Robert Smith – Managing Director of Columbus Precision Mouldings, explores the importance of protecting high value fragile components during work in progress with reusable/returnable protective packaging.
Increasing risk of damage
As components progress through the manufacturing and assembly process, they face an increasing risk of damage the more they are transported and handled. Their journey may simply be from one production line to another within the same plant, perhaps they will be stacked and stored temporarily prior to their final use, or maybe they will be shipped off to different plant locations for assembly or undergo further process stages before being completed.
Any damage to parts has a direct cost implication; it increases the overall component quantity per finished unit. However, it also has a much deeper potential impact as manufacturers continue to push for greater efficiencies and ever more sophisticated approaches.
Lean manufacturing, just-in-time supply chains and mass customisation mean Operations are continually under pressure to eliminate wastage and save time. In the drive to carry as little excess inventory as possible – both on the balance sheet and in the warehouse – damage to any parts can have cascading implications throughout a business.
As well as the cost of replacing the scrapped parts, delivery commitments may be broken, manufacturing cycles might have to be replanned and rescheduled, and in extreme cases it can cause plant downtime and even lost contracts. The potential damage to bottom lines and reputations is considerable.
Damage risk depends on the nature of the parts/components
Any kind of component could suffer damage while being transported or stored if it is not packaged safely and securely. The damage risk depends on the nature of the parts themselves.
Precision machined parts exposed to impact, shock or vibration may knock together causing dents, scratches or deformation to smooth faces.
Electrical items may see a static charge build up posing a threat from electrostatic discharge.
All kinds of material may suffer from excess humidity or condensation. In many sectors, items performing an aesthetic role on the exterior of the final product must remain completely unblemished.
Foreign object damage (FOD) is a continual threat in the manufacture and assembly of complex engineering and efforts to preserve a clean assembly environment are wasted if components bring dust and grit in with them.
It may not always be immediately obvious when a part is damaged, especially with more complex items, and discovering faults later in the assembly process is a nasty and costly surprise.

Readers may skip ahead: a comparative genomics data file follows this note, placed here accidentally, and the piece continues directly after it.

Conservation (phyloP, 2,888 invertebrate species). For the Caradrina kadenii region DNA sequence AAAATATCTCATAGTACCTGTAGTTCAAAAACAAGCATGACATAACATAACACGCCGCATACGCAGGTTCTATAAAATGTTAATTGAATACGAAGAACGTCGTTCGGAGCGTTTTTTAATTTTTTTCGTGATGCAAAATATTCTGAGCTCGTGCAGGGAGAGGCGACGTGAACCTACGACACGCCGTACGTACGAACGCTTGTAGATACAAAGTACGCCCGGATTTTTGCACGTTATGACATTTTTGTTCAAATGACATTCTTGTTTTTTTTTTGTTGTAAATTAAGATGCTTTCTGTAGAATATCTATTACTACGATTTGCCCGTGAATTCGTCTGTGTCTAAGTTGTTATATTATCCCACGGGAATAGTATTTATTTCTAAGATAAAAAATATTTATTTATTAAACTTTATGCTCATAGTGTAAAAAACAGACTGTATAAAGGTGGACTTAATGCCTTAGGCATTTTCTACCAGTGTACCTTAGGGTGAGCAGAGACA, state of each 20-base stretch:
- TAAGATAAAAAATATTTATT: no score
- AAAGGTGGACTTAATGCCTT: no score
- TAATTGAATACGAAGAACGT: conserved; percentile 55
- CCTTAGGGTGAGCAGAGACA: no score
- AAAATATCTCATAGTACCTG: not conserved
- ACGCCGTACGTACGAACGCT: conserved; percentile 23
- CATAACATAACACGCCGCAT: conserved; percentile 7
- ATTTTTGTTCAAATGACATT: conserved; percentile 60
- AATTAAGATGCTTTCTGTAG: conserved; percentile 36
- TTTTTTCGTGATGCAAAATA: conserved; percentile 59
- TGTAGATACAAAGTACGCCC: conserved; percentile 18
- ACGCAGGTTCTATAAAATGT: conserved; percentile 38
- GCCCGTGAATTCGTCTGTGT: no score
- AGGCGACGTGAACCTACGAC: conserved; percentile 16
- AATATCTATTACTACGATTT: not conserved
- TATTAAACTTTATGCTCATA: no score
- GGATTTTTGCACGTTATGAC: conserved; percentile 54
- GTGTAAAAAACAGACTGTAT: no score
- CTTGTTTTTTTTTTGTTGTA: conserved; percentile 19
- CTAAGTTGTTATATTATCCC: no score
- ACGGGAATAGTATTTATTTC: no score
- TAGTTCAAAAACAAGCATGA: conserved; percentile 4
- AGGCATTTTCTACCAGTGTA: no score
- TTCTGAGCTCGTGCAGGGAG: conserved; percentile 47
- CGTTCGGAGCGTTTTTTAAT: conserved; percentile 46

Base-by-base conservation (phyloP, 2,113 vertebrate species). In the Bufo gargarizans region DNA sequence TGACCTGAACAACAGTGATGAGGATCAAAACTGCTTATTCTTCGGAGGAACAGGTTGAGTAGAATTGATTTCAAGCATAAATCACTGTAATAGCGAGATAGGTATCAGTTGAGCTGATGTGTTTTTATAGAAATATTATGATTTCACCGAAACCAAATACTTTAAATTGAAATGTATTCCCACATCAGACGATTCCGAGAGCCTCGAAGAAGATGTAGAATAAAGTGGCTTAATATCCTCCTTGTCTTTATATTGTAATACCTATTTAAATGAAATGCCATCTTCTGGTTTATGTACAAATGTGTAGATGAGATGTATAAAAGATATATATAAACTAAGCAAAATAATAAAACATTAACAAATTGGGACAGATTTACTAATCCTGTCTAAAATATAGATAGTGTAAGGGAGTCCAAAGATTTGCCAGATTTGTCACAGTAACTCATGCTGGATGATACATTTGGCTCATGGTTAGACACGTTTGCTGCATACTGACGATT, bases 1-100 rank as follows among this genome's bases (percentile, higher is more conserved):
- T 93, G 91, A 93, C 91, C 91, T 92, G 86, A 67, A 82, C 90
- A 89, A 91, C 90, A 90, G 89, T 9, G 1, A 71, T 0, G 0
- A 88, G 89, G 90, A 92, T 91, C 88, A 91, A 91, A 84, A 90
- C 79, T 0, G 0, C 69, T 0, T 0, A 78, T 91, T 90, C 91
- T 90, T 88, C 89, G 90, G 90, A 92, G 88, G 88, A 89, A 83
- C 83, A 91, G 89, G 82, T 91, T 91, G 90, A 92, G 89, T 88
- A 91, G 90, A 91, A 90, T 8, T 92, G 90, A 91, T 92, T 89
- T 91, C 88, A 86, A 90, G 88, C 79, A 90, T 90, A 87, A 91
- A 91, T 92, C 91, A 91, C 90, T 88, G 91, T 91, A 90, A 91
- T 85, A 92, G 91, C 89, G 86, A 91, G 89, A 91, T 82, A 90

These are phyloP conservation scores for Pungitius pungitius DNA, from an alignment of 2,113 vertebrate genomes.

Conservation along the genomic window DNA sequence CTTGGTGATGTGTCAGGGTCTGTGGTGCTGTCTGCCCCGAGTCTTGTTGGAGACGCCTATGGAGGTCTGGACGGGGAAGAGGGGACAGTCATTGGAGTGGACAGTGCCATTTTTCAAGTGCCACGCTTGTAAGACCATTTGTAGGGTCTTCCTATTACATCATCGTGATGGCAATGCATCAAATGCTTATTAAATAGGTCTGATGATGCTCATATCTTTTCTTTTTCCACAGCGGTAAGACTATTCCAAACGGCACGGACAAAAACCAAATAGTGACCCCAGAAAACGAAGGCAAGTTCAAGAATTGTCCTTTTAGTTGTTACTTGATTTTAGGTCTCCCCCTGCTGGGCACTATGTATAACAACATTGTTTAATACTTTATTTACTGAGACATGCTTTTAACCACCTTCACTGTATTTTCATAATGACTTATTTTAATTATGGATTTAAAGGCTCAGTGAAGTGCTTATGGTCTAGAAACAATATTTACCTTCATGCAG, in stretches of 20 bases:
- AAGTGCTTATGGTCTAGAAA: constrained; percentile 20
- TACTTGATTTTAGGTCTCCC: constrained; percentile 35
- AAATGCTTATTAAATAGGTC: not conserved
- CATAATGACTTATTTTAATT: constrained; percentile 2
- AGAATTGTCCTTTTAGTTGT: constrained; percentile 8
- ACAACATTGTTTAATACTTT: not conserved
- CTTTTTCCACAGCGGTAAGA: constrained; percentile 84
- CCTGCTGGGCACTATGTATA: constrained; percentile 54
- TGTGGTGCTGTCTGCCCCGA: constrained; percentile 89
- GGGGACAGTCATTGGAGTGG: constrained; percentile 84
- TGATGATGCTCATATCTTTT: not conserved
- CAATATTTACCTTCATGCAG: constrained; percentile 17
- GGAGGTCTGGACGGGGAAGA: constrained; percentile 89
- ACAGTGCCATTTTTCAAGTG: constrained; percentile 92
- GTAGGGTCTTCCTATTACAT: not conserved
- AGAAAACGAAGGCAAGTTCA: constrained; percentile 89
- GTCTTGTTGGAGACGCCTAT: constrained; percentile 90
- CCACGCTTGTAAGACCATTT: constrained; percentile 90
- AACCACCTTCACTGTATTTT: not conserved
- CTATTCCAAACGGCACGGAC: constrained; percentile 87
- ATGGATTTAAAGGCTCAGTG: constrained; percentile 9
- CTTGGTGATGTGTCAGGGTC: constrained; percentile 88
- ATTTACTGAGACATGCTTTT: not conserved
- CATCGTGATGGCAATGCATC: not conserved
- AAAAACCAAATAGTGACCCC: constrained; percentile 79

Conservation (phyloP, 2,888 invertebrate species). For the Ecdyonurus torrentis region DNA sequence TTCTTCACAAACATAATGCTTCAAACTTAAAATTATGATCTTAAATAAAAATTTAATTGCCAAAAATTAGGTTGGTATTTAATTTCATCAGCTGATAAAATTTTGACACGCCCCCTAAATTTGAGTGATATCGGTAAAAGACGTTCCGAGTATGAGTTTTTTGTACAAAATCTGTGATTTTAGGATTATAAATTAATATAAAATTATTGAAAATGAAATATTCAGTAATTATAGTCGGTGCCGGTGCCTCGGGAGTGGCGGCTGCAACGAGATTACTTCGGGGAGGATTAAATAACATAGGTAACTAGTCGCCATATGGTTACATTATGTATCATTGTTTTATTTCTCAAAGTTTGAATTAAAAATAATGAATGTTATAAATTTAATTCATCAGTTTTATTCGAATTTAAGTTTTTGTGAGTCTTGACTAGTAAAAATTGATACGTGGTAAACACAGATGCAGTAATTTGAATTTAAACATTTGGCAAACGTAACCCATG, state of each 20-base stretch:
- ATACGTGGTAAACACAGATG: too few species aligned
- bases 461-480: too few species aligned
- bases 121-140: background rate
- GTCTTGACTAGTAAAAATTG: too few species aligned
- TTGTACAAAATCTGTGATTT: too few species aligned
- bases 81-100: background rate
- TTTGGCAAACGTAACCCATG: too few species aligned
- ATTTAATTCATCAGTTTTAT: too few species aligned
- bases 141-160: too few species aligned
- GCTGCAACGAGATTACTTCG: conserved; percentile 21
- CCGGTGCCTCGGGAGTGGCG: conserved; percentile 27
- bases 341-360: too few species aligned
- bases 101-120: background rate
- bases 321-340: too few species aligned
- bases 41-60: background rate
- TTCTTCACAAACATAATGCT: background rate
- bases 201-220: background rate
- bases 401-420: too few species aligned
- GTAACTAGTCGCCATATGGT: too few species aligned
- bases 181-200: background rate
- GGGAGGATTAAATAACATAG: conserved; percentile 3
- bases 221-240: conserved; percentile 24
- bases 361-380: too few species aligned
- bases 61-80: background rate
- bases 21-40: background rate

Protection against damage
The solution comes through using correct protective packaging. Damage during transportation or storage is avoided by designing the packaging solution to suit the component type, its particular vulnerabilities and the process’s logistics.
Design for manufacture and assembly (DFMA) focusses on producing components that meet demanding targets for cost, time and sustainability. However, these gains can be lost by failing to adequately protect them between process stages. Creating packaging for this specific role is not just another cost but provides a real ROI.
By holding individual items apart from each other and preventing them from moving inside the container, they are protected and can still be handled in quantity.
Conductive packaging materials prevent static charge build up. Packaging can be formed to hold delicate items in place and at the same time withstand impact, vibration and pressure when stacked for storage. Stock taking is also made more efficient by standardising packing quantities and configurations and making labelling easy.
Reusable/returnable protective packaging
Disposable packaging materials are costly and wasteful and of course add to a business’s carbon footprint. Reusable and returnable packaging has a much longer life span and should also be recyclable afterwards.
Well-designed component packaging also brings productivity gains.
Where handling within a process represents unwelcome labour-intensive tasks, returnable and reusable bespoke packaging can help improve time and motion. Assembly and disassembly of the packaging items themselves can be eliminated. In certain uses, it will also support process automation by standardising how components are positioned within their containers.
Helping reduce manufacturing costs
Columbus is helping customers reduce manufacturing costs, time delays and protect their reputations by providing bespoke packaging solutions that prevent damage to components during work in progress. We view every project as an opportunity to help our customers achieve measurable improvements, productivity gains and significant environmental benefits.